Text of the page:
How can tradespeople get customers to leave a review then? Picking the right platforms comes first. Google is a big one – 81% of customers in 2021 said they checked out Google reviews before buying something or hiring a service. / Out of social media platforms, Facebook is the biggest, holding 19% of all customer reviews. A survey of 500 tradespeople by IronmongeryDirect showed that almost half (47%) of tradespeople said that having a social media presence helps them get more work, with Facebook being the main platform (22%). Trade-specific platforms like Checkatrade or Trusted Trader are geared specifically towards tradespeople and their customers, and usually have review verification, moderation and complaints procedures in place, which generic social media platforms might lack.
But will customers bother leaving a review? Despite the majority reading reviews before buying or hiring a service, 17% of people have never left an online review and 22% don’t think about the potential impact their review on a business. As the reasons why, 23% claimed lack of motivation, followed by not being a priority (23%) and just forgetting (20%).
In 2020, only a quarter of UK trade businesses asked for reviews, so a simple way of nudging more customers to leave a review would be to simply ask after completing a job – in person, by phone, or email, or even incentivising reviews by offering a discount on a future job for example. Sending an email reminder asking for a review a week after a job has been completed is also an option, as well as asking for customer feedback in social media posts.
The Problem With Fakes
The risk of fake reviews may shake customer trust, though. A BBC investigation back in 2018 found that fraudulent tradespeople were able to set up profiles on sites like MyBuilder and Rated People and give themselves fake reviews without issue. Facebook groups offering fake reviews on Trustpilot, Google Business and other platforms also stick around, despite growing demands on tech giants to do more to tackle the issue.
And another website for finding local tradespeople, hamuch.com, removed the review function altogether in 2019 because of the owner’s concern about fakes: “The review system has become a sort of two-way intimidation. Builders pressure customers to leave a good review and even offer discounts as a part of this. Customers ask tradesmen to include extras, heavy discounts or endlessly snag before agreeing to leave good feedback. A good tradesman can be ruined by one bad review, but a poor one can just bribe their way to positive feedback,” said the site owner Tarquin Purdie.
Online vs. Word of Mouth
Word of mouth has traditionally helped tradespeople gain work, and according to a new study by Checkatrade, customers do rely on recommendations especially from friends and partners with 38% trusting word of mouth for hiring tradespeople.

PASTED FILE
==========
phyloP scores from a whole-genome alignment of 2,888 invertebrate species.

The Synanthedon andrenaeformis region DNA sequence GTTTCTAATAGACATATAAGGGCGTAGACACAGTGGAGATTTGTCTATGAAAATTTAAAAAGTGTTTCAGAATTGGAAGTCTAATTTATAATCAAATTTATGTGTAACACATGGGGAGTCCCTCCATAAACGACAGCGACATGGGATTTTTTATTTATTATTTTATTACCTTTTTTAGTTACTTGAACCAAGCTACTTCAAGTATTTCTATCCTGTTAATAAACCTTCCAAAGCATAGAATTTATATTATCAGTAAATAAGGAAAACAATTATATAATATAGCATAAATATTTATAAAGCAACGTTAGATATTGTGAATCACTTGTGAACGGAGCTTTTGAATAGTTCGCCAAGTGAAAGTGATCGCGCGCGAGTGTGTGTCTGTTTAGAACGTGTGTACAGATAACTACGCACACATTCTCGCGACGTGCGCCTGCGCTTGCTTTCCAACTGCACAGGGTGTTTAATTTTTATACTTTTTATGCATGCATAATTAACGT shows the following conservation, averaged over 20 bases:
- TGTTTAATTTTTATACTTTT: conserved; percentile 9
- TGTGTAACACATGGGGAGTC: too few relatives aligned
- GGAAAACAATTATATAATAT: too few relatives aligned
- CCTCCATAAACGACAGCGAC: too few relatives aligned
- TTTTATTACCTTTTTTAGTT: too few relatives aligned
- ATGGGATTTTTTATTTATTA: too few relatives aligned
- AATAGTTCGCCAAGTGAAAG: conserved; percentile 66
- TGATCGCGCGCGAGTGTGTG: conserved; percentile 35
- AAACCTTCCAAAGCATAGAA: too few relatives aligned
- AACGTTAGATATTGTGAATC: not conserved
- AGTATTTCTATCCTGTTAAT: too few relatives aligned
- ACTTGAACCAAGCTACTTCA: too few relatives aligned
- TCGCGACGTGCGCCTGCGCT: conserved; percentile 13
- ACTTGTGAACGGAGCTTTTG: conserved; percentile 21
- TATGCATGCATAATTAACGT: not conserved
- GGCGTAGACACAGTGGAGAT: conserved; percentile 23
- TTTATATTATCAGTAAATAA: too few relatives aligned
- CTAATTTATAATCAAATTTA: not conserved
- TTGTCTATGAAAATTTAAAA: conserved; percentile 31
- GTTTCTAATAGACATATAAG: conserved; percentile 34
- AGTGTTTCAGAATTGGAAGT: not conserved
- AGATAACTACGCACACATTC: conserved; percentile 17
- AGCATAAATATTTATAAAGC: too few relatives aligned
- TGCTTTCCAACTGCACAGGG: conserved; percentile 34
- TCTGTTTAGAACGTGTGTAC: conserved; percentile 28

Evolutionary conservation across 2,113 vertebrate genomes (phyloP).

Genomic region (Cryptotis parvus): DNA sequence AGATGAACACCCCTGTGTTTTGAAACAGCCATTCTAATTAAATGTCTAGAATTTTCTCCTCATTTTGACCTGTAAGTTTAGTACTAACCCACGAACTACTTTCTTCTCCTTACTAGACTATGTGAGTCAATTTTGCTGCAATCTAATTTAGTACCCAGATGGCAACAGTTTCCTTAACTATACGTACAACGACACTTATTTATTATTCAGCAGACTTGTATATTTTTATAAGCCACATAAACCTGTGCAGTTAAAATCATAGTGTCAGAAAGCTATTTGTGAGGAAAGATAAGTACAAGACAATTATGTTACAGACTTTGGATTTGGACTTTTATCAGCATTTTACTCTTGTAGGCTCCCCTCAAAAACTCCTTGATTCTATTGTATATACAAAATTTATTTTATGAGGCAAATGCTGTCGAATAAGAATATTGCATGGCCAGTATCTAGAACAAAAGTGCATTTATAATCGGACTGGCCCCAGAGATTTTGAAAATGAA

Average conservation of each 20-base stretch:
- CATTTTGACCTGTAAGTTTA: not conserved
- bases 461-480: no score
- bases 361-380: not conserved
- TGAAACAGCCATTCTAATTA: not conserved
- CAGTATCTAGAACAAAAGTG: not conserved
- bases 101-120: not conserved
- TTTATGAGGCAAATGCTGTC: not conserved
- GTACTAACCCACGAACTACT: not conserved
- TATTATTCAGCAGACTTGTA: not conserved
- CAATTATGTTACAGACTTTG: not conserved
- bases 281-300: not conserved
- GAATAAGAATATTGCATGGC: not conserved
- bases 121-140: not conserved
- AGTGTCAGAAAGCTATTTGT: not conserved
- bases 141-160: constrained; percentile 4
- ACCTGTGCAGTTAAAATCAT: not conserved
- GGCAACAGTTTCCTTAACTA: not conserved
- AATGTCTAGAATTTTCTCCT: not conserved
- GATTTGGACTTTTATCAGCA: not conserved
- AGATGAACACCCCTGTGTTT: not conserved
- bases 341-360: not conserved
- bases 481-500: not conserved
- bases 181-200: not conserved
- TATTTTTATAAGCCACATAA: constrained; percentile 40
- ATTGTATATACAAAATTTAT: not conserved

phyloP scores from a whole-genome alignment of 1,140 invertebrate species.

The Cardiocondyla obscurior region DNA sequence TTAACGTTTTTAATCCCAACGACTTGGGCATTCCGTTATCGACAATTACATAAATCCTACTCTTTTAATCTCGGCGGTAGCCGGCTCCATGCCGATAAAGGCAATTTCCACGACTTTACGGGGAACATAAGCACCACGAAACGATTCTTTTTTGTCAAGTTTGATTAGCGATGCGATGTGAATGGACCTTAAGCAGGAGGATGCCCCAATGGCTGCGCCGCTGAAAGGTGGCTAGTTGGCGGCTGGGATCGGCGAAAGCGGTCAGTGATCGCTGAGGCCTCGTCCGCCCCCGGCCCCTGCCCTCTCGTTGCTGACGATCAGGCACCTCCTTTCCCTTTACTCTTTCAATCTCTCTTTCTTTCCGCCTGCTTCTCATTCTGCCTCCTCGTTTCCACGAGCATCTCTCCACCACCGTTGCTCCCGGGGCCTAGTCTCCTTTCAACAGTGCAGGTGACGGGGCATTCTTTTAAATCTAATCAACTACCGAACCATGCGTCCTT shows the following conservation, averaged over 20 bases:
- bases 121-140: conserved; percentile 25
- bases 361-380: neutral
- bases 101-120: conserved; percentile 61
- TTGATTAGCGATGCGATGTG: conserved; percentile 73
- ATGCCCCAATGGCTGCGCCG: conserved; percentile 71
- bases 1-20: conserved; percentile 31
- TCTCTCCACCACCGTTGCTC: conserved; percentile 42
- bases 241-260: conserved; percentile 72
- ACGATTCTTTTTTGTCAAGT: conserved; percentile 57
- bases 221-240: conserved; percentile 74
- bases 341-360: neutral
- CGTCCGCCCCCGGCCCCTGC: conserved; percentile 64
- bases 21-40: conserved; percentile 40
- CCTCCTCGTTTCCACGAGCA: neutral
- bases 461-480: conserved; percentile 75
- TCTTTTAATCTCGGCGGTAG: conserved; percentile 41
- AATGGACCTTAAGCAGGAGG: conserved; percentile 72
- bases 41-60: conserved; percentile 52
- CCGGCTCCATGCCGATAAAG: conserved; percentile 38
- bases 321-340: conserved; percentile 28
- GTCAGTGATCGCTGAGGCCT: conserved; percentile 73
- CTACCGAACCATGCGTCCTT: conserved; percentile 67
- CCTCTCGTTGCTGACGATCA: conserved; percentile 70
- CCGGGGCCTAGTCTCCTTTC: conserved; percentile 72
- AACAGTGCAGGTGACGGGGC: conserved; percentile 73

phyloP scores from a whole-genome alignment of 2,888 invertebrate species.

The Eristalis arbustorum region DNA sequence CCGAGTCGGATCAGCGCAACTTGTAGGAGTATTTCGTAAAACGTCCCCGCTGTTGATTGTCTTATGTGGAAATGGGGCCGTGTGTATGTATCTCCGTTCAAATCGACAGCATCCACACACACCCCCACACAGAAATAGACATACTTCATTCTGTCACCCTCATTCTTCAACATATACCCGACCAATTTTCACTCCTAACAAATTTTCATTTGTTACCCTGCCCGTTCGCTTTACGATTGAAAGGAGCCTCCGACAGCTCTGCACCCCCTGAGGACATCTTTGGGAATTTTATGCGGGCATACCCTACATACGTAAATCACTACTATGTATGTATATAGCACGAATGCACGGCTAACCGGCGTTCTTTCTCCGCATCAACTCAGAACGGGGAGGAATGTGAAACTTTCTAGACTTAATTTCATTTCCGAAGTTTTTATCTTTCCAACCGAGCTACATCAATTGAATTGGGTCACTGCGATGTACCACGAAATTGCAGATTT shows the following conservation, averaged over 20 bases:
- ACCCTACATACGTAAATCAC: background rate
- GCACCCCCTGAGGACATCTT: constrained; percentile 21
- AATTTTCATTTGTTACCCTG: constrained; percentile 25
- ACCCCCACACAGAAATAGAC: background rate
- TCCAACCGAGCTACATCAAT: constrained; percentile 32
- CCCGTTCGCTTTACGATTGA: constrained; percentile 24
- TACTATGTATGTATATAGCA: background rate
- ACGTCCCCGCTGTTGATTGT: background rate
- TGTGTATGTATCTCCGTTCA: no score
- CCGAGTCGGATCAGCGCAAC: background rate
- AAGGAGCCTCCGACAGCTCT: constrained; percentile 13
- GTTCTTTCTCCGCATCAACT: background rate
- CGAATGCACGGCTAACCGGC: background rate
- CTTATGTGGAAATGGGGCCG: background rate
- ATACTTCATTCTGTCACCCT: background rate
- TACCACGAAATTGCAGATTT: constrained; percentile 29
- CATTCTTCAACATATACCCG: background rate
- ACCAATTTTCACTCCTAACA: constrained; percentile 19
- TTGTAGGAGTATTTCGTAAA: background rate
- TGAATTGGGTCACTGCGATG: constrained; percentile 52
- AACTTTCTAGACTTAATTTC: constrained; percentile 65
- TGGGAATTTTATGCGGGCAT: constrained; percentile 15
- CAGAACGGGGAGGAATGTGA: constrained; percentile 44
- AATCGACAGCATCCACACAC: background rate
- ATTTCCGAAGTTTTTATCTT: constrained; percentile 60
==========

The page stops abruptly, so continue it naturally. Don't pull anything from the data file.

However, in a study of 2000 adults by Checkatrade, 30% of customers admitted they didn’t do any further checks of word of mouth recommendations online, which could put them at risk of hiring a cowboy trader, and 49% had also fallen victim to a poor word of mouth recommendation.
As customers overall tend to trust online reviews just as much as personal recommendations from friends and family, having an online presence would still likely help tradespeople reach more new customers.
However, there still some reluctance regarding collecting online reviews among builders, who have traditionally depended on word of mouth. Some commenters in Builders’ Talk Group on Facebook were skeptical:
“Personally I’m word of mouth… I have an insta page to show what I do but I’m not a fan of the social media ego massaging”
“As long as you’ve done a great job & the customer is over the moon, reviews are irrelevant“
“I wouldn’t believe an online review (good or bad) any more than I’d believe it that if I clicked here good luck would bestow on me. What happened to good old word of mouth between family and friends?”
However, others pointed out the benefits:
“If you always do a good job and you have the ability for clients to leave a review, then you’ll get both word of mouth and a five star online presence. Double win and who wouldn’t want that? If the client is deciding between two recommendations and only one has online reviews, who do you think they’ll go with and who do you think will be able to charge more? Like it or not, people rely on Google and Siri and such, so might as well get on with it.”
What’s your view on customer reviews and using social media to promote your work? Let us know!